On May 19, 2008, the agency issued a final decision finding that it was in compliance with the Settlement Agreement. See Schmidt v. Fore, EEOC Appeal No. 0120082791, 2008 WL 4388021, at *1 (E.E.O.C. Sept. 15, 2008) (attached to Complaint) (hereinafter, "EEOC Appeal"). Schmidt had received the $140,000 contemplated by the Agreement on April 21, 2008. See id.*fn6

Schmidt appealed this decision to the EEOC, and on September 15, 2008, the EEOC issued a decision. See id. at 1. According to the EEOC decision, Schmidt had written numerous letters to the agency beginning on April 24, 2008, alleging that the agency was in breach of the Settlement Agreement and requesting that the agency invalidate its terms. See id. at 1. Schmidt had contended that he was coerced into signing the Settlement Agreement and sought EEO counseling regarding a new complaint for constructive discharge and continuing reprisal. Id.

The agency denied it was in breach of the Settlement Agreement or that Schmidt was coerced or under duress when he signed the Agreement. Id. The EEOC affirmed the agency's decision, finding that Schmidt had not presented probative or credible evidence that he was coerced or that otherwise supported his contentions. Id. at 2. The EEOC notified Schmidt of his right to file a civil action in an appropriate United States District Court within 90 days of its decision. See id. at 3.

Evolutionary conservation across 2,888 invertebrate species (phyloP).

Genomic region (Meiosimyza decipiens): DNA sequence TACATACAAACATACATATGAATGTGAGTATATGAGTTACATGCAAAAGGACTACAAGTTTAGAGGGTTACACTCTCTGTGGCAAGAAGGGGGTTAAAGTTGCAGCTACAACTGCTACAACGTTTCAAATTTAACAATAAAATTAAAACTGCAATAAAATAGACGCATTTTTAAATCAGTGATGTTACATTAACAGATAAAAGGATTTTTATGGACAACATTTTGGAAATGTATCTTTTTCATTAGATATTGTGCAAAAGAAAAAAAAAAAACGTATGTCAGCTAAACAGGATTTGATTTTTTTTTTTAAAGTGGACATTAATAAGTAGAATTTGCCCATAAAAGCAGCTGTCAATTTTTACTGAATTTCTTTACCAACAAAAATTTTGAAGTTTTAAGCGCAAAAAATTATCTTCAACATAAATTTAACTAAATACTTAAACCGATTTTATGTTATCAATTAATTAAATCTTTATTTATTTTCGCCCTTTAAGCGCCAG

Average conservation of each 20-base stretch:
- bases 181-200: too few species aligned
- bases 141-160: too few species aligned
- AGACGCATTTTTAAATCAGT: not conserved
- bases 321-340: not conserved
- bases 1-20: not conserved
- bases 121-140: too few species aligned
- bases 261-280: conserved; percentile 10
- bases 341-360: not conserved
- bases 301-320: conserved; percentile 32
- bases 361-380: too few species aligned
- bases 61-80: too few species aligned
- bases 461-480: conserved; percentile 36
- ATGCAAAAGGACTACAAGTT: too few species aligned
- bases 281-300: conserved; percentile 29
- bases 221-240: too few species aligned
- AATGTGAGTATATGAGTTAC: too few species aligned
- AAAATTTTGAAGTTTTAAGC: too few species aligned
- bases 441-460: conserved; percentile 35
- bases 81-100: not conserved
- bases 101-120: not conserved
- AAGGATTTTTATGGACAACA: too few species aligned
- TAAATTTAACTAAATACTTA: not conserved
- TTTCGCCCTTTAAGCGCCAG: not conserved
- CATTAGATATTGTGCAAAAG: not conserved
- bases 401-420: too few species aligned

Schmidt requested reconsideration of the EEOC's decision on September 22, 2008. See Letter from Schmidt to Carlton Hadden, Director, EEOC Office of Federal Operations (Sept. 22, 2008) (attached to Complaint). Schmidt again asserted that the Settlement Agreement was invalid due to fraud, misrepresentation, unethical conduct, and lack of a valid medical note. Id. at 3.

5. Witness Intimidation

Schmidt was named a witness in a separate EEO investigation regarding a former subordinate of Schmidt's. Compl. at 6. Schmidt sent two packets of materials to the EEO investigator. Id. On September 9, 2008, Schmidt received a letter from a USAID attorney asking him to refrain from submitting unsolicited statements and/or documentation to the investigator. Id.; see Def.'s Mot., Ex. 11 (9/9/2008 Letter from James M. Peters to Schmidt).*fn7 The letter also informed Schmidt that the agency would not reimburse him for $24 in expenses resulting from Schmidt's decision to send the materials ...